The Difference between Intellectual Property and a Patent

Intellectual property is a creation that comes from a mind. It may be formed through written expression, inventions, art, music, films, photographs and even as a business symbol. Intellectual property laws protect an owner’s exclusive rights to their work. There are several kinds of protections under the law which provides competitive protection for ideas, formulas, and trademarks. A patent is a method to protect an invention, and an invention falls under the spectrum of intellectual property.

Laws may vary between countries on protecting intellectual property; some countries take this issue very seriously and prosecute to the fullest extent of the law, and others do not view intellectual property as exclusive. Some nations perceive music, ideas, programming code (software) and movies as a free for all, and countries that enact laws have been striving to bring intellectual property awareness across the globe in hopes of encouraging nations which do not have preventative measures in place to respect the various intellectual property laws.

In many countries, protection under the law is available for owners to secure their intellectual property. Some forms of intellectual property protection are copyrights, trademarks and patents.

Copyright protection protects written expression, movies, songs, dances, music and photography to name a few. When an author creates one an expressive idea which comes to fruition in one of the above forms, a copyright gives the creator the exclusive right to control, sell or license their property. A copyright lasts for the creator’s life plus 70 years. Business copyrights are a bit different because they run “for 120 years from the advent of creation or 95 years from the publication of work, whichever is shorter” (Jennings, 2006).

Trademarks are pictures, words, logos, or designs which an organization may use to promote their business or as a means to provide a unique identification to their company. A business can register a trademark as property, but there must not be a generic term related to the trademark. For instance, in the U.S., the Harley-Davison company sued for exclusive use of the word “hog”, but the courts determined that it was too generic of a term to forbid other companies from using that word associated with their products (Harley-Davison, Inc. v. Grottanelli). The courts deemed this word was not an acceptable trademark.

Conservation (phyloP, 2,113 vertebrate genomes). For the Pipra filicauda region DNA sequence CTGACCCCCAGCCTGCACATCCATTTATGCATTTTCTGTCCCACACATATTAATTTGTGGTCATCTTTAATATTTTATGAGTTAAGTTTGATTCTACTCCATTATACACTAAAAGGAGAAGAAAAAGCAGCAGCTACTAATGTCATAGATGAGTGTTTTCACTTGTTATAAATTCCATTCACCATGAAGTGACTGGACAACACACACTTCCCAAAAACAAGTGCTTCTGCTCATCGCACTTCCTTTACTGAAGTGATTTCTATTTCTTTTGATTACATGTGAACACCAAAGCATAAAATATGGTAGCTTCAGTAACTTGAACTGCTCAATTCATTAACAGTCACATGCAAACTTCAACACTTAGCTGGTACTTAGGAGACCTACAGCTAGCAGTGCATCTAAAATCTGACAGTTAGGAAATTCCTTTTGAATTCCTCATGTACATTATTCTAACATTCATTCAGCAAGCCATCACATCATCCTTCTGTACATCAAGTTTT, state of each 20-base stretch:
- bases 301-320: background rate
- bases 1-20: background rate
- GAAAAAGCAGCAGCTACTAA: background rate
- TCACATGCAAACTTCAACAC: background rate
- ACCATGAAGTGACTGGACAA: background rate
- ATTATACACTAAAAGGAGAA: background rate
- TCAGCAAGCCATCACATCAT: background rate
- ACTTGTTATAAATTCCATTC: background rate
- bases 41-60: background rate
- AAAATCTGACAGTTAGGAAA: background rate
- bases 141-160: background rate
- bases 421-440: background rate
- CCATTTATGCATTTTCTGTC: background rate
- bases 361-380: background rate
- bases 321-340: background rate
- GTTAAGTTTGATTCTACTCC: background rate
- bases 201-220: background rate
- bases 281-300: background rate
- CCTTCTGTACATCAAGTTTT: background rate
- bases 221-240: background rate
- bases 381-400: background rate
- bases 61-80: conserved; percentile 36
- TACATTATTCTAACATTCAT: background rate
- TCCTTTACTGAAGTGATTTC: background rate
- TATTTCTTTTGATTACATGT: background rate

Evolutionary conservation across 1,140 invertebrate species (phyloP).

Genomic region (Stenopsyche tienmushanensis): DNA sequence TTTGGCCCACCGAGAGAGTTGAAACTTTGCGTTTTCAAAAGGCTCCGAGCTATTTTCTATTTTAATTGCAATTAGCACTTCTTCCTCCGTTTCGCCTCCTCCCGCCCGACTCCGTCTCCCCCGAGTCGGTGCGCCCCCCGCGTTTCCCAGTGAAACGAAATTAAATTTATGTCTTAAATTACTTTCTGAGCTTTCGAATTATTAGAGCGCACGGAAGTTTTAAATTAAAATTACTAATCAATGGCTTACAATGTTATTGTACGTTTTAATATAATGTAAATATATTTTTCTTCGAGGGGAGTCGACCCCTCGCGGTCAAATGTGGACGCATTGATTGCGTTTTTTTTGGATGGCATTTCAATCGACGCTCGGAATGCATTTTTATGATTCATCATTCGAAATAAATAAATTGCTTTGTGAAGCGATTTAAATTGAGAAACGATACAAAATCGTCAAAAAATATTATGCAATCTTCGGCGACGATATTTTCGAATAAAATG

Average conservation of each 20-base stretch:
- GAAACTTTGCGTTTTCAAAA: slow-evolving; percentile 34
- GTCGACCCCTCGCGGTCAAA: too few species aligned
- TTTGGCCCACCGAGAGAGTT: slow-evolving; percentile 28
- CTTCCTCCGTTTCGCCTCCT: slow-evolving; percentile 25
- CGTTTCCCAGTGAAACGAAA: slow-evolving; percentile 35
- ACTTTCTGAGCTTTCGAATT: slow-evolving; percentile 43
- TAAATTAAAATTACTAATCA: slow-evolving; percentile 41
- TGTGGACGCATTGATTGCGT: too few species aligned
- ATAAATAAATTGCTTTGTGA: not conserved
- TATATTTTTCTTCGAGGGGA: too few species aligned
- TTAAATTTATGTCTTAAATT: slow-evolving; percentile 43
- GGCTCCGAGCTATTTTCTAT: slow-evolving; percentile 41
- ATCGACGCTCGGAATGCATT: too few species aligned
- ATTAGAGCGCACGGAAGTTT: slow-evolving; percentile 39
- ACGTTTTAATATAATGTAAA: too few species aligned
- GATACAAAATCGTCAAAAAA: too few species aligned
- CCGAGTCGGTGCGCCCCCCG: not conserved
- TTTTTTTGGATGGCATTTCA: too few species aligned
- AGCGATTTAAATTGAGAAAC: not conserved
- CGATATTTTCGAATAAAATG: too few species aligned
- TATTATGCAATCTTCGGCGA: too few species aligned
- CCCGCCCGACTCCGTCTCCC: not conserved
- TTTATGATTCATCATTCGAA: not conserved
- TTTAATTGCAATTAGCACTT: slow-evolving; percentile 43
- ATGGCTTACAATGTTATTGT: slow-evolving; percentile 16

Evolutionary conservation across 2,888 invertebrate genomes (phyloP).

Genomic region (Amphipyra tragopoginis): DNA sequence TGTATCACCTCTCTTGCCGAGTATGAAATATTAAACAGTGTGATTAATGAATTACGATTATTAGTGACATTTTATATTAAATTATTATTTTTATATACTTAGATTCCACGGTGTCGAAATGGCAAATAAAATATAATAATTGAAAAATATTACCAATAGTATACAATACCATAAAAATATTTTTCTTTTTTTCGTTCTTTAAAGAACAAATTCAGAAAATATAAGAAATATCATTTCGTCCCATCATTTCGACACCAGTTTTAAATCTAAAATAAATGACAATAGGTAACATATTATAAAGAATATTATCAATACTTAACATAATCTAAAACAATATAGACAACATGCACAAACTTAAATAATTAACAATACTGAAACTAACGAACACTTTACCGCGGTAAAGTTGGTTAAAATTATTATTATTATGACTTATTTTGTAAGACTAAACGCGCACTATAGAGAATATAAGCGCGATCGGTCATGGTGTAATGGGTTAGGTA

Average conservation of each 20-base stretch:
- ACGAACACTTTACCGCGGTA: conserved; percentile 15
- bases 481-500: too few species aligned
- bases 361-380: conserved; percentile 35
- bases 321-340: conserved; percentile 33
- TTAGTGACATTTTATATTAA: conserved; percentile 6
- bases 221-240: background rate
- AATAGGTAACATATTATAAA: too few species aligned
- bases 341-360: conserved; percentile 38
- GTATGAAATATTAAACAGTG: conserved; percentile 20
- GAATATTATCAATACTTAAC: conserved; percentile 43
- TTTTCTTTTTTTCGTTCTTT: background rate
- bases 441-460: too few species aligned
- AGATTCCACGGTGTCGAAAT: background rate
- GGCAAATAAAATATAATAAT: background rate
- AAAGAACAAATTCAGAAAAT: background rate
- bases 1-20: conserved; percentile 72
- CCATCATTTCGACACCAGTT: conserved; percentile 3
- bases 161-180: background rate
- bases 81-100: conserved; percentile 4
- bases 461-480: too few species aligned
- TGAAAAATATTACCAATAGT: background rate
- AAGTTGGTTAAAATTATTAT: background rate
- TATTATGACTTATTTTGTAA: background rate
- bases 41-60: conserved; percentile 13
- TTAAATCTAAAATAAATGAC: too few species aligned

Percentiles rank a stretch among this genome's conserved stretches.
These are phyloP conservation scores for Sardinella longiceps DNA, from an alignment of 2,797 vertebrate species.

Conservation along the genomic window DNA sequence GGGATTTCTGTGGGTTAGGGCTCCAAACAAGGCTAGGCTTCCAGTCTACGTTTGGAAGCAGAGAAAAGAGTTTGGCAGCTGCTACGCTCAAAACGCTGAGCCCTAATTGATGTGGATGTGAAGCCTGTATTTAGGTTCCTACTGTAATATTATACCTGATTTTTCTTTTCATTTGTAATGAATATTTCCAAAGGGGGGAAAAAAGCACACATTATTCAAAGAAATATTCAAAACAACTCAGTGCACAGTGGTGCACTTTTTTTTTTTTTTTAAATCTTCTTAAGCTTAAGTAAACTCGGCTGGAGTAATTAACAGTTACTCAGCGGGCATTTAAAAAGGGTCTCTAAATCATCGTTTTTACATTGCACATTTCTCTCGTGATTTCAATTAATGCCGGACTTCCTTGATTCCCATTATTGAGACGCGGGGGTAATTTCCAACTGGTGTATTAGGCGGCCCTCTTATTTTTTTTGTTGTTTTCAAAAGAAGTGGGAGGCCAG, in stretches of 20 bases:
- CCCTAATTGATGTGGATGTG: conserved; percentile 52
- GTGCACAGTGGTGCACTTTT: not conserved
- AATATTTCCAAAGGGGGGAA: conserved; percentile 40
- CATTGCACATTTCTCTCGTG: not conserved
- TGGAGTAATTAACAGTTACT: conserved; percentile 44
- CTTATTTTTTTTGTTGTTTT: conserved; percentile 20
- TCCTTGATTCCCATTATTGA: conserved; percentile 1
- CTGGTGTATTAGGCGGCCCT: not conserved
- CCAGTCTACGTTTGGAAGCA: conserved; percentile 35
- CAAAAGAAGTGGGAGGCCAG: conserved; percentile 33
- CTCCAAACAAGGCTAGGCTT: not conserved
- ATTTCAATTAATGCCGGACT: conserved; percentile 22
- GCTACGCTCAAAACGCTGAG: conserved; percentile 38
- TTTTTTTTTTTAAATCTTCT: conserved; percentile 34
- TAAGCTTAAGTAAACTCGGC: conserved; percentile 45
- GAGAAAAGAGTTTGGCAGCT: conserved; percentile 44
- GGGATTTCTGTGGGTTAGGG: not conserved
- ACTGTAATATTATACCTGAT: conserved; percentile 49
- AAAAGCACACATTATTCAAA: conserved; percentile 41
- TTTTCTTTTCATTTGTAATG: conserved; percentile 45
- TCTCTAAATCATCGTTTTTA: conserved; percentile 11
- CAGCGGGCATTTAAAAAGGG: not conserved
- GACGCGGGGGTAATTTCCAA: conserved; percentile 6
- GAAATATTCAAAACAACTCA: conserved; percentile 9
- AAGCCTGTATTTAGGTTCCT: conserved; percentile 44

Patents are a form of intellectual property protection. Their purpose is to protect inventions which have been formed into tangible items and it prohibits others from marketing, selling or using the invention without permission. There are 3 kinds of patents, utility, provisional and design; a utility patent is the most common and typically covers the formula or method of an invention. A design patent protects the exact look of the invention, i.e. a pocketbook design. Protections vary, a utility patent lasts for 20 years, design patent for 14. Laws across the globe may vary when it comes to patents, for instance, in provisional patents, international law gives patent rights to the first person who files for the patent, but U.S. law gives the patent to the person who creates the invention and brings it to fruition.

Intellectual property and patents are inherently related, but they are not defined the same. Intellectual property is a broader term that describes creation and expression of an idea, whether it be an actual invention or an expressive idea. A patent is a form of protection for intellectual property for inventions.

Technology has brought an interesting twist to intellectual property because of the new challenges which have come about. The courts have had to deal with traditional intellectual property issues with a twist because computers and the Internet have complicated the protection issues due to practices such as peer to peer file sharing, piracy and the simplicity of copy/paste. Unfortunately many people feel since something is available for the taking, it means this behavior is acceptable even though many nations prohibit these actions. The protection of intellectual property has been and will continue to be a hot issue, especially now that technology has made theft of intellectual property very easy and appealing.